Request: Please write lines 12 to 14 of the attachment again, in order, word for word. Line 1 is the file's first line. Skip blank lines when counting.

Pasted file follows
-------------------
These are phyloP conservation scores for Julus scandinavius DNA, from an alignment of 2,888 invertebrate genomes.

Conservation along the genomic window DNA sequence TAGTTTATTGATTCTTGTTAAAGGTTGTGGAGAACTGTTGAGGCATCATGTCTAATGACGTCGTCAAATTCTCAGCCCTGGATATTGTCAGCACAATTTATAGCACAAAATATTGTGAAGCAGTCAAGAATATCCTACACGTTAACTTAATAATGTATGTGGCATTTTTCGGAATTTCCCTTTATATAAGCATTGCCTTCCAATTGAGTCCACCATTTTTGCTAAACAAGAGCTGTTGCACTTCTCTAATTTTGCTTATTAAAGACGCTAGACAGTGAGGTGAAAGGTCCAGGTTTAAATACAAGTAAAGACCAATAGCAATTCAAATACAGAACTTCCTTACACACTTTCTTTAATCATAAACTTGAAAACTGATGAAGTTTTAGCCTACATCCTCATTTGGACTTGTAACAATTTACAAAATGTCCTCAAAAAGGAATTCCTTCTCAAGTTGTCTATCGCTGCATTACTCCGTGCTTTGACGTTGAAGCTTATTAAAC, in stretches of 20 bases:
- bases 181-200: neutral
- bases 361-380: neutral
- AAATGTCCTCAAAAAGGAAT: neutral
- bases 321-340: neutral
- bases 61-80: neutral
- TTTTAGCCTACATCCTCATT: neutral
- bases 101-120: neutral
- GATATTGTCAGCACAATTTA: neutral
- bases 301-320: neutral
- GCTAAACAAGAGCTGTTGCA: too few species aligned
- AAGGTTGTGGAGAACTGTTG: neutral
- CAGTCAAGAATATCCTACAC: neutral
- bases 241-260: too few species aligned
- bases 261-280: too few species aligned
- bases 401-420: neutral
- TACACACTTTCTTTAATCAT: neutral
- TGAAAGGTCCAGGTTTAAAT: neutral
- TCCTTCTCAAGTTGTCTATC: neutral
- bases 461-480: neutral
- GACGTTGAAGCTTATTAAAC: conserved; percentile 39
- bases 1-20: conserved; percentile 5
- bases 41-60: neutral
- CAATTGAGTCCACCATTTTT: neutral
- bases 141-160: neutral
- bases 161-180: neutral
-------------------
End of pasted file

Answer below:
- GCTAAACAAGAGCTGTTGCA: too few species aligned
- AAGGTTGTGGAGAACTGTTG: neutral
- CAGTCAAGAATATCCTACAC: neutral